Traveling With Kids: The Best Car Activities, No Electricity Required
No matter how long a car trip we are taking, my children do not sleep in the car and never have. They are awake the entire time.
We once gave my daughter a dose of allergy medicine at the start of a road trip because she had a small runny nose and also because allergy medicine sometimes makes people drowsy and might cause them to take a nap. Her sniffle was effectively wiped out — unfortunately, she talked for five consecutive hours, barely pausing to take a breath. Traveling with her means that eventually you’re going to require a lot of alcohol or the ability to leave your body in order to arrive at your destination. Ironically, leaving your body while driving will mostly likely cause you to crash and drinking while driving is also a really bad idea.
I am not opposed to electronic enhancement during travel with kids (we have done the whole dvd/tv/video game thing on previous trips), but I also like to find more low-tech ways to kill — er, pass time in the car.
In about 15 minutes we are leaving to head “Up North.” Everyone in Michigan refers to going anywhere north of where you currently are as going “Up North.” However, there’s up north and there is Up North. We are going to the upper peninsula, so far into the upper peninsula it may as well be Canada, only without the Mounties and the ham posing as bacon.
For this trip, I’m focusing mainly on games which require no supplies because, well, yesterday my basement filled with two inches of water, today I spent two hours at the doctor with my son and his ear infection, tonight I entertained another family for dinner, and I haven’t packed for our trip, which includes my sister’s wedding, where I’m the matron of honor and my daughter is the flower girl. I didn’t have time to collect a lot of gear, is what I’m trying to say.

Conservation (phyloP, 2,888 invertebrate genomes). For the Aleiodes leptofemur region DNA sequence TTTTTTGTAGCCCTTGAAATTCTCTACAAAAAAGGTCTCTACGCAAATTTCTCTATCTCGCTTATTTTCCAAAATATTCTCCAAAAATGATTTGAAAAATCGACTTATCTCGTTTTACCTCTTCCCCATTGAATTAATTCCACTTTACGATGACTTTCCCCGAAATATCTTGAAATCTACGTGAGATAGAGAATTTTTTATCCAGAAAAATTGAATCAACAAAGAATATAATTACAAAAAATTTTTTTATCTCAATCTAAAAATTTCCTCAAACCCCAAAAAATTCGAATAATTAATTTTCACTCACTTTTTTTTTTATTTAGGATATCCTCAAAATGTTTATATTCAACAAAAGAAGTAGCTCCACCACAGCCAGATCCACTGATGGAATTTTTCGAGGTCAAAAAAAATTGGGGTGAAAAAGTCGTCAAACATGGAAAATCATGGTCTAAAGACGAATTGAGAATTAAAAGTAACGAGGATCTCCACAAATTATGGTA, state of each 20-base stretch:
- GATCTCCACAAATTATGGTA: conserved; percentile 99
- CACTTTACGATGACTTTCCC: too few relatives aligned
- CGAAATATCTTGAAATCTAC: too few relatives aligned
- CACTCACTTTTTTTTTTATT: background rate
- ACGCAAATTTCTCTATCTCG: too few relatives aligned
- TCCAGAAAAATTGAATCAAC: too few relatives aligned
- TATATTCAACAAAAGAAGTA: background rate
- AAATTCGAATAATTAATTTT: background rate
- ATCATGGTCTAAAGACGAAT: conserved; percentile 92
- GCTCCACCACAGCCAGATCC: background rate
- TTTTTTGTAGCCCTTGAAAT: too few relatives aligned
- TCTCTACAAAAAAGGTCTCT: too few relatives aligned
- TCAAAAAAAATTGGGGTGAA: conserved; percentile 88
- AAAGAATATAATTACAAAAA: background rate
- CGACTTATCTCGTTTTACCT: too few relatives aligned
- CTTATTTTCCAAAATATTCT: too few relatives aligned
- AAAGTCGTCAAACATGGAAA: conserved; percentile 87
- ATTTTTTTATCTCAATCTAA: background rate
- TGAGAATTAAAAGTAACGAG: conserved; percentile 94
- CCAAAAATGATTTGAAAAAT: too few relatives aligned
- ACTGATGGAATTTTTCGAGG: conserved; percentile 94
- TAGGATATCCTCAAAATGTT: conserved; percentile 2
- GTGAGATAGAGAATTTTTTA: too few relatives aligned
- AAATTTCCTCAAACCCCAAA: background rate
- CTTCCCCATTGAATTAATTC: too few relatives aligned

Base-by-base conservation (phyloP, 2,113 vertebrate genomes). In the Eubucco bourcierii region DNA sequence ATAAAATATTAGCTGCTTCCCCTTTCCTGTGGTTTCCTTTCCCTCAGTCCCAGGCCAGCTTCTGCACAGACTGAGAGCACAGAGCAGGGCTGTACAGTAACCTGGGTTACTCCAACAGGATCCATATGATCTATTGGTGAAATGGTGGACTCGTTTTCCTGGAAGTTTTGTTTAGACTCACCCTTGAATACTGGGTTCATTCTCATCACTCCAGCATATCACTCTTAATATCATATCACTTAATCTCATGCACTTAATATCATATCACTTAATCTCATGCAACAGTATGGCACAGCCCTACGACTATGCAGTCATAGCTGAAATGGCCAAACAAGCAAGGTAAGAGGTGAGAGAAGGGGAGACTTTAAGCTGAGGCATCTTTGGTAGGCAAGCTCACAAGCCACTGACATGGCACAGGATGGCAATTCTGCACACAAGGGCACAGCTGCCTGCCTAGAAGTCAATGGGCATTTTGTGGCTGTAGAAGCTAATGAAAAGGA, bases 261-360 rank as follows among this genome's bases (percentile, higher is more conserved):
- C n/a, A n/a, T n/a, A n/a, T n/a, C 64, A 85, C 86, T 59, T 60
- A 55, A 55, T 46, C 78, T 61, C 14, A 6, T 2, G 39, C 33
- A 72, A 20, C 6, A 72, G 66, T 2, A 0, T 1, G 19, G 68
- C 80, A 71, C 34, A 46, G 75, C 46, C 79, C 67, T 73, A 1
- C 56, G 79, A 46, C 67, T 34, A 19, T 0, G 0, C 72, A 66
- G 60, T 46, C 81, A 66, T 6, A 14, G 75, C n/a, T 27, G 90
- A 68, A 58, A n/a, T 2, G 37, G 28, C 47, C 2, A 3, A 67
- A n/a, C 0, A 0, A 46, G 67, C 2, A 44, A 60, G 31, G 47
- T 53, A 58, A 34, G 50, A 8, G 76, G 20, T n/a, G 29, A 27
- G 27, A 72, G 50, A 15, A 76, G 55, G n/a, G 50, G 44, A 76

Here’s what I’m planning to keep us busy on the road north.
Pass the Time with Family Games
1. Watch the license plates. I always loved license plate games growing up, back in the old days when seat belts were optional and open containers of alcohol were acceptable. You can give your kids a notebook and a pencil and have them track the letters of the alphabet that they see on the plates — who can find all 26 first? Or you can ask them to create a phrase using the letters on the plates. So, for example, maybe you see a plate which reads “RLD 352” — RLD might be “Really Long Drive.” Or if your kids are more into number games, have each child pick a license plate and add the numbers — 3 + 5 + 2 = 10. The plate that adds up closest to 21 wins. And if you’re driving cross country, have your kids keep a list of all the state license plates they see. On the last day, the kid who spotted the most gets a prize. (Also, good luck. Cross country is a long drive.)
2. Play with words. Word games are another fun way to pass the time. We play one we call “Eating the Alphabet” — the first player leads off by saying, “I’m so hungry I could eat [item which starts with A].” The next player repeats all the previous items, in alphabetical order, and adds another item beginning with the next letter, all the way through the end of the alphabet. (“I’m so hungry I could eat an apple and a boogie board and a cashew and a ditch digger” — and so on until eventually you’re eating X-rays and all the members of ZZ Top.) Other versions include “I’m going on a picnic and I’ve packed …” or “My mother sent me to the grocery to buy …”